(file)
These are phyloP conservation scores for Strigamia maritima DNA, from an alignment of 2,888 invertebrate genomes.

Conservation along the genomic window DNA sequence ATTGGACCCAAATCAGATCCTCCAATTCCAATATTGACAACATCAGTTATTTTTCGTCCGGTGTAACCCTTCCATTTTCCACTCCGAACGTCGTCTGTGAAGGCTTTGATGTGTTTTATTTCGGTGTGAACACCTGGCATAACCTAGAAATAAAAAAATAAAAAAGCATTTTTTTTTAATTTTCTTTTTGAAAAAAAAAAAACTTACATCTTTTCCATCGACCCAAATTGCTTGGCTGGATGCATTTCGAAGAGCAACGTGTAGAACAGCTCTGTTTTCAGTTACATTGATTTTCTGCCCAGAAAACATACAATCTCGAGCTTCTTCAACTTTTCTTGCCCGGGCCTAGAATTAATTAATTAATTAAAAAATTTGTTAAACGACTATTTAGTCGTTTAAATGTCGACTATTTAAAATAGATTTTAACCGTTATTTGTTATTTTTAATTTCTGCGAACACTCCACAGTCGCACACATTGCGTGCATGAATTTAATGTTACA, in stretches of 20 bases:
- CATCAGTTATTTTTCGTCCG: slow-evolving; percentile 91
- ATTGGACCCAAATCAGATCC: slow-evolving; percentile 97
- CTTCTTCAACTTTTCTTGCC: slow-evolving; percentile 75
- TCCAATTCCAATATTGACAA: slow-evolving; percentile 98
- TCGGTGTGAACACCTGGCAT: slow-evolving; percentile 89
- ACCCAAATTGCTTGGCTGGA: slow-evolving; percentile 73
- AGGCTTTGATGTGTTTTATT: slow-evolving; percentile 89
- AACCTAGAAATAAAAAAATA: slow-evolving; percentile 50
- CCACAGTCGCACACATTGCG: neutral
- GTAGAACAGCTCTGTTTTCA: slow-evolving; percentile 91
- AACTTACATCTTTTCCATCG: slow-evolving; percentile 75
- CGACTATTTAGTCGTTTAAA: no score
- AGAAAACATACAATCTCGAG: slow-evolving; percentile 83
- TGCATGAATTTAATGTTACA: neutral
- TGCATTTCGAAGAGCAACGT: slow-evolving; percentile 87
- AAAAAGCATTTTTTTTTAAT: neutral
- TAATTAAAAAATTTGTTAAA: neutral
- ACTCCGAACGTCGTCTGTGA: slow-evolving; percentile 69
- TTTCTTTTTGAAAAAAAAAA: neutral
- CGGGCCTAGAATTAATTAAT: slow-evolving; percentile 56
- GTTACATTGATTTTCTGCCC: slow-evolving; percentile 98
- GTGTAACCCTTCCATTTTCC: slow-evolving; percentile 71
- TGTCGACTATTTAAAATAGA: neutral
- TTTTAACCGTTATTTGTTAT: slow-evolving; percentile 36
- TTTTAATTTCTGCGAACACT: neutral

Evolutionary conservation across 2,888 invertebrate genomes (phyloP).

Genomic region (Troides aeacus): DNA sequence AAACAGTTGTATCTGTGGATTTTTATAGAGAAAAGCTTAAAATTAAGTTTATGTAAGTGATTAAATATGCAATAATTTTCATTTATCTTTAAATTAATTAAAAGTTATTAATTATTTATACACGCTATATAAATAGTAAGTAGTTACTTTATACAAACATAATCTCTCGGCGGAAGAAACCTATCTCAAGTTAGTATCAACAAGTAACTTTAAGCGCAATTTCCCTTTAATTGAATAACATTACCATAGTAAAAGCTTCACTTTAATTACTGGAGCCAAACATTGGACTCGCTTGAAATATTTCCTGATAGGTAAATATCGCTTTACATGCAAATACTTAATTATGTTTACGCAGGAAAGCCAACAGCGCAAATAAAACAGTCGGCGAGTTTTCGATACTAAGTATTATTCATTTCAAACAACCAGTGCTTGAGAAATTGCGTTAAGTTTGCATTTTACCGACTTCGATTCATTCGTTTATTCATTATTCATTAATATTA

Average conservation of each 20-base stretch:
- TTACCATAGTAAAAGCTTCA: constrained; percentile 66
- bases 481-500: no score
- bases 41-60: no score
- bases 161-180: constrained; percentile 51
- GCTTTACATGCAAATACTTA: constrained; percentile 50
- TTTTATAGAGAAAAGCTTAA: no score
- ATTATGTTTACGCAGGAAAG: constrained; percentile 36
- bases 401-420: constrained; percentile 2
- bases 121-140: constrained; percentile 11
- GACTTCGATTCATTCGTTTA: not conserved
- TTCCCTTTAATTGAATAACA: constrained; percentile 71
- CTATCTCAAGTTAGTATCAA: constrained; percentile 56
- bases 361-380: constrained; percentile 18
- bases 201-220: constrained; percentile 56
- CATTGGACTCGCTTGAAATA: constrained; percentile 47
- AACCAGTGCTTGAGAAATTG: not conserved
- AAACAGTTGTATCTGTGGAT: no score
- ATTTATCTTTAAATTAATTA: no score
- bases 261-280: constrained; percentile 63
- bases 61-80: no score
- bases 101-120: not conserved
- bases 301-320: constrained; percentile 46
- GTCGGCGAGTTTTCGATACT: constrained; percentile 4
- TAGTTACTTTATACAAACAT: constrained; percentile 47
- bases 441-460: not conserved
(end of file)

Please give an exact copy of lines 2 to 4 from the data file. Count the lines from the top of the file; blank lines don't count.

Conservation along the genomic window DNA sequence ATTGGACCCAAATCAGATCCTCCAATTCCAATATTGACAACATCAGTTATTTTTCGTCCGGTGTAACCCTTCCATTTTCCACTCCGAACGTCGTCTGTGAAGGCTTTGATGTGTTTTATTTCGGTGTGAACACCTGGCATAACCTAGAAATAAAAAAATAAAAAAGCATTTTTTTTTAATTTTCTTTTTGAAAAAAAAAAAACTTACATCTTTTCCATCGACCCAAATTGCTTGGCTGGATGCATTTCGAAGAGCAACGTGTAGAACAGCTCTGTTTTCAGTTACATTGATTTTCTGCCCAGAAAACATACAATCTCGAGCTTCTTCAACTTTTCTTGCCCGGGCCTAGAATTAATTAATTAATTAAAAAATTTGTTAAACGACTATTTAGTCGTTTAAATGTCGACTATTTAAAATAGATTTTAACCGTTATTTGTTATTTTTAATTTCTGCGAACACTCCACAGTCGCACACATTGCGTGCATGAATTTAATGTTACA, in stretches of 20 bases:
- CATCAGTTATTTTTCGTCCG: slow-evolving; percentile 91
- ATTGGACCCAAATCAGATCC: slow-evolving; percentile 97